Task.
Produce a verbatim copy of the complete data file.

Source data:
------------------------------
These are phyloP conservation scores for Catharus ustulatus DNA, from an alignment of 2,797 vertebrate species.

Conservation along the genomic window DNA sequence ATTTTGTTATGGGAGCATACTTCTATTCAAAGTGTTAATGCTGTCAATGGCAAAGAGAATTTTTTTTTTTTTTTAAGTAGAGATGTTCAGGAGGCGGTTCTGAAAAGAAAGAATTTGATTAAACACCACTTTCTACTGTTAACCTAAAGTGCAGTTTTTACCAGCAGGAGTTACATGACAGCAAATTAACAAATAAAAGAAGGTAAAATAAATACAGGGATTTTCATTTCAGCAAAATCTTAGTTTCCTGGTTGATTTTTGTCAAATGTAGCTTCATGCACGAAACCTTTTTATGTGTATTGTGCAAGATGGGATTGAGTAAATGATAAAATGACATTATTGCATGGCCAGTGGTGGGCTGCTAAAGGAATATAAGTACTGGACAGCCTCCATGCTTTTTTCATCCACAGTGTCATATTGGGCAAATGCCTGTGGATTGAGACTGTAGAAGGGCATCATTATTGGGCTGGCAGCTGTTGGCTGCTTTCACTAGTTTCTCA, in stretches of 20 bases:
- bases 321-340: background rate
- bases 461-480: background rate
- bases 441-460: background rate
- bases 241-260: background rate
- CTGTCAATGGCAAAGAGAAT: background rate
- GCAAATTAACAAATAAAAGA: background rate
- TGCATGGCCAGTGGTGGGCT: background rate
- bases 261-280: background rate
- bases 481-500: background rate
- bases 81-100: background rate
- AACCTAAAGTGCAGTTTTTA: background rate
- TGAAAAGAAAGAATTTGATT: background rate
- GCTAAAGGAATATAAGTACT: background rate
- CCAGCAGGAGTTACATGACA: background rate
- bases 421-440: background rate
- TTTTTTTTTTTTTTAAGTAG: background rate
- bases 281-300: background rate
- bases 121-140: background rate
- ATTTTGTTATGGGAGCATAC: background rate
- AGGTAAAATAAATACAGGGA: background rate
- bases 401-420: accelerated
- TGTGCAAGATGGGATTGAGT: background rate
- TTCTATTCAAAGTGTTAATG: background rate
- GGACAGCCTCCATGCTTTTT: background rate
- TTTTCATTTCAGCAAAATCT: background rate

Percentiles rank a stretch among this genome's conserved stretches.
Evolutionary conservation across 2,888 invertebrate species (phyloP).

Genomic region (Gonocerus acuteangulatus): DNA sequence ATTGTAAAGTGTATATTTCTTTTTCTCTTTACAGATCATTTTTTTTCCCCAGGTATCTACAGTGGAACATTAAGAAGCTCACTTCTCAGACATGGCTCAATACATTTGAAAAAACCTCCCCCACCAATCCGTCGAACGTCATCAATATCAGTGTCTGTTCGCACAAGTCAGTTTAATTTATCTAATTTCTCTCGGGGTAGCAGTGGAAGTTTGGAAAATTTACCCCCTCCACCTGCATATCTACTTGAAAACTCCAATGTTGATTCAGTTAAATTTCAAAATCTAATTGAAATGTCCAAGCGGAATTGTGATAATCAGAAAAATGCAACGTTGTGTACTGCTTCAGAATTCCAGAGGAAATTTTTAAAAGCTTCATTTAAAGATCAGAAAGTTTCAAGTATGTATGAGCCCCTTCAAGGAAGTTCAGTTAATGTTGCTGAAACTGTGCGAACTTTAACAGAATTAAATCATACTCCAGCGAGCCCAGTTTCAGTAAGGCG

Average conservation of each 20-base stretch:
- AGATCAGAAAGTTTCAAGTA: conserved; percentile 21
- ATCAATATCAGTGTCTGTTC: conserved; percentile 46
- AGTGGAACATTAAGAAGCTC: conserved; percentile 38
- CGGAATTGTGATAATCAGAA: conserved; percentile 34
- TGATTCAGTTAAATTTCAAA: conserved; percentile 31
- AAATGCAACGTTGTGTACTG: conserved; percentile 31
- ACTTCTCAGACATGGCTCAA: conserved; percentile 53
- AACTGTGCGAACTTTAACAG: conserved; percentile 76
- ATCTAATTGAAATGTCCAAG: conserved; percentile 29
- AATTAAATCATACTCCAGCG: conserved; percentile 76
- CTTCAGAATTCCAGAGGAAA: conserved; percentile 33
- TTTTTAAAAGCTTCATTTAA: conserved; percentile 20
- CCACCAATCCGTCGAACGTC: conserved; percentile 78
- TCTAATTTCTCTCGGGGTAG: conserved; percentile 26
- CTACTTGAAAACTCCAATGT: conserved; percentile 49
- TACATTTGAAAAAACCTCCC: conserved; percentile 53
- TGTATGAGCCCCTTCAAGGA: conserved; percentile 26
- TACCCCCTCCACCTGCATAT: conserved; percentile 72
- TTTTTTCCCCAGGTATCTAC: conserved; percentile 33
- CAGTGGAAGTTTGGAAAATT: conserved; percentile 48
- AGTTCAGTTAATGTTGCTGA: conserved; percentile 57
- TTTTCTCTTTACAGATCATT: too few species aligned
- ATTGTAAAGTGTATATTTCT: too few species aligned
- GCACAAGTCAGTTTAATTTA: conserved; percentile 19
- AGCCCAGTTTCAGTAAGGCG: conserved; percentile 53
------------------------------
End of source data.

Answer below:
These are phyloP conservation scores for Catharus ustulatus DNA, from an alignment of 2,797 vertebrate species.

Conservation along the genomic window DNA sequence ATTTTGTTATGGGAGCATACTTCTATTCAAAGTGTTAATGCTGTCAATGGCAAAGAGAATTTTTTTTTTTTTTTAAGTAGAGATGTTCAGGAGGCGGTTCTGAAAAGAAAGAATTTGATTAAACACCACTTTCTACTGTTAACCTAAAGTGCAGTTTTTACCAGCAGGAGTTACATGACAGCAAATTAACAAATAAAAGAAGGTAAAATAAATACAGGGATTTTCATTTCAGCAAAATCTTAGTTTCCTGGTTGATTTTTGTCAAATGTAGCTTCATGCACGAAACCTTTTTATGTGTATTGTGCAAGATGGGATTGAGTAAATGATAAAATGACATTATTGCATGGCCAGTGGTGGGCTGCTAAAGGAATATAAGTACTGGACAGCCTCCATGCTTTTTTCATCCACAGTGTCATATTGGGCAAATGCCTGTGGATTGAGACTGTAGAAGGGCATCATTATTGGGCTGGCAGCTGTTGGCTGCTTTCACTAGTTTCTCA, in stretches of 20 bases:
- bases 321-340: background rate
- bases 461-480: background rate
- bases 441-460: background rate
- bases 241-260: background rate
- CTGTCAATGGCAAAGAGAAT: background rate
- GCAAATTAACAAATAAAAGA: background rate
- TGCATGGCCAGTGGTGGGCT: background rate
- bases 261-280: background rate
- bases 481-500: background rate
- bases 81-100: background rate
- AACCTAAAGTGCAGTTTTTA: background rate
- TGAAAAGAAAGAATTTGATT: background rate
- GCTAAAGGAATATAAGTACT: background rate
- CCAGCAGGAGTTACATGACA: background rate
- bases 421-440: background rate
- TTTTTTTTTTTTTTAAGTAG: background rate
- bases 281-300: background rate
- bases 121-140: background rate
- ATTTTGTTATGGGAGCATAC: background rate
- AGGTAAAATAAATACAGGGA: background rate
- bases 401-420: accelerated
- TGTGCAAGATGGGATTGAGT: background rate
- TTCTATTCAAAGTGTTAATG: background rate
- GGACAGCCTCCATGCTTTTT: background rate
- TTTTCATTTCAGCAAAATCT: background rate

Percentiles rank a stretch among this genome's conserved stretches.
Evolutionary conservation across 2,888 invertebrate species (phyloP).

Genomic region (Gonocerus acuteangulatus): DNA sequence ATTGTAAAGTGTATATTTCTTTTTCTCTTTACAGATCATTTTTTTTCCCCAGGTATCTACAGTGGAACATTAAGAAGCTCACTTCTCAGACATGGCTCAATACATTTGAAAAAACCTCCCCCACCAATCCGTCGAACGTCATCAATATCAGTGTCTGTTCGCACAAGTCAGTTTAATTTATCTAATTTCTCTCGGGGTAGCAGTGGAAGTTTGGAAAATTTACCCCCTCCACCTGCATATCTACTTGAAAACTCCAATGTTGATTCAGTTAAATTTCAAAATCTAATTGAAATGTCCAAGCGGAATTGTGATAATCAGAAAAATGCAACGTTGTGTACTGCTTCAGAATTCCAGAGGAAATTTTTAAAAGCTTCATTTAAAGATCAGAAAGTTTCAAGTATGTATGAGCCCCTTCAAGGAAGTTCAGTTAATGTTGCTGAAACTGTGCGAACTTTAACAGAATTAAATCATACTCCAGCGAGCCCAGTTTCAGTAAGGCG

Average conservation of each 20-base stretch:
- AGATCAGAAAGTTTCAAGTA: conserved; percentile 21
- ATCAATATCAGTGTCTGTTC: conserved; percentile 46
- AGTGGAACATTAAGAAGCTC: conserved; percentile 38
- CGGAATTGTGATAATCAGAA: conserved; percentile 34
- TGATTCAGTTAAATTTCAAA: conserved; percentile 31
- AAATGCAACGTTGTGTACTG: conserved; percentile 31
- ACTTCTCAGACATGGCTCAA: conserved; percentile 53
- AACTGTGCGAACTTTAACAG: conserved; percentile 76
- ATCTAATTGAAATGTCCAAG: conserved; percentile 29
- AATTAAATCATACTCCAGCG: conserved; percentile 76
- CTTCAGAATTCCAGAGGAAA: conserved; percentile 33
- TTTTTAAAAGCTTCATTTAA: conserved; percentile 20
- CCACCAATCCGTCGAACGTC: conserved; percentile 78
- TCTAATTTCTCTCGGGGTAG: conserved; percentile 26
- CTACTTGAAAACTCCAATGT: conserved; percentile 49
- TACATTTGAAAAAACCTCCC: conserved; percentile 53
- TGTATGAGCCCCTTCAAGGA: conserved; percentile 26
- TACCCCCTCCACCTGCATAT: conserved; percentile 72
- TTTTTTCCCCAGGTATCTAC: conserved; percentile 33
- CAGTGGAAGTTTGGAAAATT: conserved; percentile 48
- AGTTCAGTTAATGTTGCTGA: conserved; percentile 57
- TTTTCTCTTTACAGATCATT: too few species aligned
- ATTGTAAAGTGTATATTTCT: too few species aligned
- GCACAAGTCAGTTTAATTTA: conserved; percentile 19
- AGCCCAGTTTCAGTAAGGCG: conserved; percentile 53